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109/04 25 March 2004

Huge Potential For United Horse Industry To Grow - Alun Michael

Minister for the Horse Alun Michael today challenged the horse industry to unite in order to maximise its potential. Speaking at the National Equine Forum, he invited everybody interested in horses to contribute to the development of a strategy for the industry's future growth.

Mr Michael also announced publication of the first-ever research on the horse industry as a whole, jointly funded by Defra and the British Horse Industry Confederation. He commented:

"When I came to Defra I was shocked by the lack of data and analysis that would be standard in any other industry. How can any industry plan ahead - and how can Government help - without facts, analysis, evidence, trends? And when the industry is as varied, stratified and divided as the horse industry, it's a recipe for disaster. Working with the industry, the Government has made great strides in putting that right."

Drawing on the research, Mr Michael described the horse industry as consisting of activities based on the use, possession or ownership of horses, plus suppliers of horse-related goods and services for those core activities. The core ranges from professional through to leisure activities, and includes many semi-professional riders, and participants whose interest is split between commerce and leisure. Suppliers include farriery, feed, equine medicine, livery yards, racecourses, tack, and training.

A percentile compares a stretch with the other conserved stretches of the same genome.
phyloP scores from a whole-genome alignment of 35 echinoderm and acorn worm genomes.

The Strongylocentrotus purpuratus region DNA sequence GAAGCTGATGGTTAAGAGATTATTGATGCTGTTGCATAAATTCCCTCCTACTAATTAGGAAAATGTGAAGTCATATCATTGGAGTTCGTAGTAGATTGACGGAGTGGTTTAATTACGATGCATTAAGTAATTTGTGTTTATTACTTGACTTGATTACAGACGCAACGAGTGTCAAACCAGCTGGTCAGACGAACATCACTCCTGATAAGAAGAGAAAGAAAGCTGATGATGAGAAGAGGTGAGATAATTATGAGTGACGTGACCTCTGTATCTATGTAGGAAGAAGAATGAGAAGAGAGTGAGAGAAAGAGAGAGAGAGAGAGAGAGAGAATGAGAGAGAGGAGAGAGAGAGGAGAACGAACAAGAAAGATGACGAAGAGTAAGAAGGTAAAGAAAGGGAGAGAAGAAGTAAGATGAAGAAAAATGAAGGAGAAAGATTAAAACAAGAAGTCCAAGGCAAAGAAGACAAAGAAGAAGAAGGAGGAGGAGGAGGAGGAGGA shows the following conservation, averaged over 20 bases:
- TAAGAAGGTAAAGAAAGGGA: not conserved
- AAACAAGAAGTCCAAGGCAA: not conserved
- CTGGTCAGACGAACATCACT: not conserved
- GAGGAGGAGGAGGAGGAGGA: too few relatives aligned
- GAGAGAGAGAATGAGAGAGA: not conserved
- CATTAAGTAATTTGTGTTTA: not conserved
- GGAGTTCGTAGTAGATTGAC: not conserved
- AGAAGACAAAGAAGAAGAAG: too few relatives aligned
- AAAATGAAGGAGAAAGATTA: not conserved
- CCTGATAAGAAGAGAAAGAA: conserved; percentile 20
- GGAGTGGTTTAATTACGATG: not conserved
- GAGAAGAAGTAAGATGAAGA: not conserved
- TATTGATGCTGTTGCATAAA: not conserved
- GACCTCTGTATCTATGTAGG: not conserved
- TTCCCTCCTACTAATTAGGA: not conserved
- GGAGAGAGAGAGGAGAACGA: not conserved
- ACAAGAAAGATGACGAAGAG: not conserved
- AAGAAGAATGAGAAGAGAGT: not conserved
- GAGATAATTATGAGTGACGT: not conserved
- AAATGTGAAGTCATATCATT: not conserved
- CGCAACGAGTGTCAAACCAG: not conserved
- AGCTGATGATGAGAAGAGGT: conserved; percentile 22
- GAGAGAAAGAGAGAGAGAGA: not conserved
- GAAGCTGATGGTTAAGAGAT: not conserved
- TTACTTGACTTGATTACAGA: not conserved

Mr Michael said:

"The researchers' best approximation of the horse industry's gross output is £3.4 billion, but they acknowledge that this figure is not very reliable. Other estimates are that the horse industry employs 50,000 people directly and up to 200,000 people indirectly, 2.4 million people ride, and there are between 600,000 and just under a million horses in Great Britain."

Turning to the future of the industry, Mr Michael stressed:

"It is absolutely essential that divisions and disagreements within the industry are overcome and that those with an interest in the industry begin to view it as a partnership. The principal requirement for growth over the next ten years is to develop the necessary infrastructure to build and implement a successful strategy

"It is abundantly clear is that there is huge potential for the horse industry to chart a course for development and growth over the next decade. The British Horse Industry Confederation and Defra have begun working on the strategy, which we plan to complete by the spring of 2005. But we want everyone who is involved in any way with horses to have an opportunity to contribute to it."




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